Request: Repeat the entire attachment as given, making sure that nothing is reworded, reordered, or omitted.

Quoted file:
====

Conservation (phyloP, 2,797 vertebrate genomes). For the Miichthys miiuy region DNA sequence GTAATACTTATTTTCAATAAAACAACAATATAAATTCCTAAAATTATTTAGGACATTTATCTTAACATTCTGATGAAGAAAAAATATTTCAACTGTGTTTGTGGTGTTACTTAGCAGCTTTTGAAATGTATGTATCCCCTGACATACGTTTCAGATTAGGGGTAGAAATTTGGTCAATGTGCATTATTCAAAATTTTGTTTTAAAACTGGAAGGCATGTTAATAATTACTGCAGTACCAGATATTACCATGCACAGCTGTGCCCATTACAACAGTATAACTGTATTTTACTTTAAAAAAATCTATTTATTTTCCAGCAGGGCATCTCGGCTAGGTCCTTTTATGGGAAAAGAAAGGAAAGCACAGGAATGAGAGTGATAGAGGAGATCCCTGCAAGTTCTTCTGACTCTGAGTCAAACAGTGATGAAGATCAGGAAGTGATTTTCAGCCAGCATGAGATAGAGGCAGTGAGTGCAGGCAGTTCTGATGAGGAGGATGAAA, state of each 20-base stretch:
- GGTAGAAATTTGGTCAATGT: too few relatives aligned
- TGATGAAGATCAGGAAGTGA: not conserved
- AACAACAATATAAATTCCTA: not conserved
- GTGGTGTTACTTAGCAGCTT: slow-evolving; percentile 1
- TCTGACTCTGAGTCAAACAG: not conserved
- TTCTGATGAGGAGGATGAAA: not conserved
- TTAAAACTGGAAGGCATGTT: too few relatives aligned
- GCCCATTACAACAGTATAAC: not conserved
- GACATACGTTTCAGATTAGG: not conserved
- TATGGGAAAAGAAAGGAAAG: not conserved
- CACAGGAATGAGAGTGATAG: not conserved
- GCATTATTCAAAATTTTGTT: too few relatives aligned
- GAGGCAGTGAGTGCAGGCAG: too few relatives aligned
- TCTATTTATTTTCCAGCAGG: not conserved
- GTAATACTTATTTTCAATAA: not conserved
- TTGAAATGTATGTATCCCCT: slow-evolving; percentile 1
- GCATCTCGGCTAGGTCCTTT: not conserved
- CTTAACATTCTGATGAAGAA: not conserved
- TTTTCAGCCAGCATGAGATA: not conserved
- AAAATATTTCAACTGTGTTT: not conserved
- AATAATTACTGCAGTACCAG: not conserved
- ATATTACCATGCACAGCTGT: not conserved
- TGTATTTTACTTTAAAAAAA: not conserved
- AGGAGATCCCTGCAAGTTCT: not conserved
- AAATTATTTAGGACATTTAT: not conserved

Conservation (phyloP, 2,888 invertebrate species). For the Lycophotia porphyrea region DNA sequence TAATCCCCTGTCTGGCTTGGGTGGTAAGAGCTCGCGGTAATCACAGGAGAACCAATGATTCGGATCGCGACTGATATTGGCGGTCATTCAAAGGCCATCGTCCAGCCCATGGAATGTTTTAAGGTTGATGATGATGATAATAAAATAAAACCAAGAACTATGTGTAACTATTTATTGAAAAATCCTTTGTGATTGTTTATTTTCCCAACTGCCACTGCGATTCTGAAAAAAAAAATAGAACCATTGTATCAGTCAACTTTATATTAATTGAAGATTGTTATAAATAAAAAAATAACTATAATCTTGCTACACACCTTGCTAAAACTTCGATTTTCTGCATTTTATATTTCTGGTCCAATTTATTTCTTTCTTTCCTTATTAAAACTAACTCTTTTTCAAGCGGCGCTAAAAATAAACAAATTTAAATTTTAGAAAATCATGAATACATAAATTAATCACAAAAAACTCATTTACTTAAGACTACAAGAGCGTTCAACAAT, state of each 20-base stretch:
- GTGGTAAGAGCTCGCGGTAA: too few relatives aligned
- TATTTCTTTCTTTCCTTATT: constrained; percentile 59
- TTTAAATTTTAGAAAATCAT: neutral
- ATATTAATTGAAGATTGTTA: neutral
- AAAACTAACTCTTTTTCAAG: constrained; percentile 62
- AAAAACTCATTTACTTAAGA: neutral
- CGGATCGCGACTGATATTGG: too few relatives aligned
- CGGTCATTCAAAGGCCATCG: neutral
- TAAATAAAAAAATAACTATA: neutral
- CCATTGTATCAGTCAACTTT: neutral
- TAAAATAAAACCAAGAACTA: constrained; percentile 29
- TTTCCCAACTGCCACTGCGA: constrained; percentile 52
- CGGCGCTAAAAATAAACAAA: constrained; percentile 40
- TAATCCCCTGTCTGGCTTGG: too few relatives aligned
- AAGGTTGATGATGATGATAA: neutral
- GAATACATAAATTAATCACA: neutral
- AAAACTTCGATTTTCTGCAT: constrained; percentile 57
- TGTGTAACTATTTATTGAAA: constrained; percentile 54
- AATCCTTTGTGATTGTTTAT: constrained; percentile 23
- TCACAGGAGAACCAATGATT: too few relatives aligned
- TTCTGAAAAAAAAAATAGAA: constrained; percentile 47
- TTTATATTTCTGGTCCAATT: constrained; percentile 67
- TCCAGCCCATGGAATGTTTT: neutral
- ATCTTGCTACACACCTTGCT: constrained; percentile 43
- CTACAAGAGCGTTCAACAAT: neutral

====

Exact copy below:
Conservation (phyloP, 2,797 vertebrate genomes). For the Miichthys miiuy region DNA sequence GTAATACTTATTTTCAATAAAACAACAATATAAATTCCTAAAATTATTTAGGACATTTATCTTAACATTCTGATGAAGAAAAAATATTTCAACTGTGTTTGTGGTGTTACTTAGCAGCTTTTGAAATGTATGTATCCCCTGACATACGTTTCAGATTAGGGGTAGAAATTTGGTCAATGTGCATTATTCAAAATTTTGTTTTAAAACTGGAAGGCATGTTAATAATTACTGCAGTACCAGATATTACCATGCACAGCTGTGCCCATTACAACAGTATAACTGTATTTTACTTTAAAAAAATCTATTTATTTTCCAGCAGGGCATCTCGGCTAGGTCCTTTTATGGGAAAAGAAAGGAAAGCACAGGAATGAGAGTGATAGAGGAGATCCCTGCAAGTTCTTCTGACTCTGAGTCAAACAGTGATGAAGATCAGGAAGTGATTTTCAGCCAGCATGAGATAGAGGCAGTGAGTGCAGGCAGTTCTGATGAGGAGGATGAAA, state of each 20-base stretch:
- GGTAGAAATTTGGTCAATGT: too few relatives aligned
- TGATGAAGATCAGGAAGTGA: not conserved
- AACAACAATATAAATTCCTA: not conserved
- GTGGTGTTACTTAGCAGCTT: slow-evolving; percentile 1
- TCTGACTCTGAGTCAAACAG: not conserved
- TTCTGATGAGGAGGATGAAA: not conserved
- TTAAAACTGGAAGGCATGTT: too few relatives aligned
- GCCCATTACAACAGTATAAC: not conserved
- GACATACGTTTCAGATTAGG: not conserved
- TATGGGAAAAGAAAGGAAAG: not conserved
- CACAGGAATGAGAGTGATAG: not conserved
- GCATTATTCAAAATTTTGTT: too few relatives aligned
- GAGGCAGTGAGTGCAGGCAG: too few relatives aligned
- TCTATTTATTTTCCAGCAGG: not conserved
- GTAATACTTATTTTCAATAA: not conserved
- TTGAAATGTATGTATCCCCT: slow-evolving; percentile 1
- GCATCTCGGCTAGGTCCTTT: not conserved
- CTTAACATTCTGATGAAGAA: not conserved
- TTTTCAGCCAGCATGAGATA: not conserved
- AAAATATTTCAACTGTGTTT: not conserved
- AATAATTACTGCAGTACCAG: not conserved
- ATATTACCATGCACAGCTGT: not conserved
- TGTATTTTACTTTAAAAAAA: not conserved
- AGGAGATCCCTGCAAGTTCT: not conserved
- AAATTATTTAGGACATTTAT: not conserved

Conservation (phyloP, 2,888 invertebrate species). For the Lycophotia porphyrea region DNA sequence TAATCCCCTGTCTGGCTTGGGTGGTAAGAGCTCGCGGTAATCACAGGAGAACCAATGATTCGGATCGCGACTGATATTGGCGGTCATTCAAAGGCCATCGTCCAGCCCATGGAATGTTTTAAGGTTGATGATGATGATAATAAAATAAAACCAAGAACTATGTGTAACTATTTATTGAAAAATCCTTTGTGATTGTTTATTTTCCCAACTGCCACTGCGATTCTGAAAAAAAAAATAGAACCATTGTATCAGTCAACTTTATATTAATTGAAGATTGTTATAAATAAAAAAATAACTATAATCTTGCTACACACCTTGCTAAAACTTCGATTTTCTGCATTTTATATTTCTGGTCCAATTTATTTCTTTCTTTCCTTATTAAAACTAACTCTTTTTCAAGCGGCGCTAAAAATAAACAAATTTAAATTTTAGAAAATCATGAATACATAAATTAATCACAAAAAACTCATTTACTTAAGACTACAAGAGCGTTCAACAAT, state of each 20-base stretch:
- GTGGTAAGAGCTCGCGGTAA: too few relatives aligned
- TATTTCTTTCTTTCCTTATT: constrained; percentile 59
- TTTAAATTTTAGAAAATCAT: neutral
- ATATTAATTGAAGATTGTTA: neutral
- AAAACTAACTCTTTTTCAAG: constrained; percentile 62
- AAAAACTCATTTACTTAAGA: neutral
- CGGATCGCGACTGATATTGG: too few relatives aligned
- CGGTCATTCAAAGGCCATCG: neutral
- TAAATAAAAAAATAACTATA: neutral
- CCATTGTATCAGTCAACTTT: neutral
- TAAAATAAAACCAAGAACTA: constrained; percentile 29
- TTTCCCAACTGCCACTGCGA: constrained; percentile 52
- CGGCGCTAAAAATAAACAAA: constrained; percentile 40
- TAATCCCCTGTCTGGCTTGG: too few relatives aligned
- AAGGTTGATGATGATGATAA: neutral
- GAATACATAAATTAATCACA: neutral
- AAAACTTCGATTTTCTGCAT: constrained; percentile 57
- TGTGTAACTATTTATTGAAA: constrained; percentile 54
- AATCCTTTGTGATTGTTTAT: constrained; percentile 23
- TCACAGGAGAACCAATGATT: too few relatives aligned
- TTCTGAAAAAAAAAATAGAA: constrained; percentile 47
- TTTATATTTCTGGTCCAATT: constrained; percentile 67
- TCCAGCCCATGGAATGTTTT: neutral
- ATCTTGCTACACACCTTGCT: constrained; percentile 43
- CTACAAGAGCGTTCAACAAT: neutral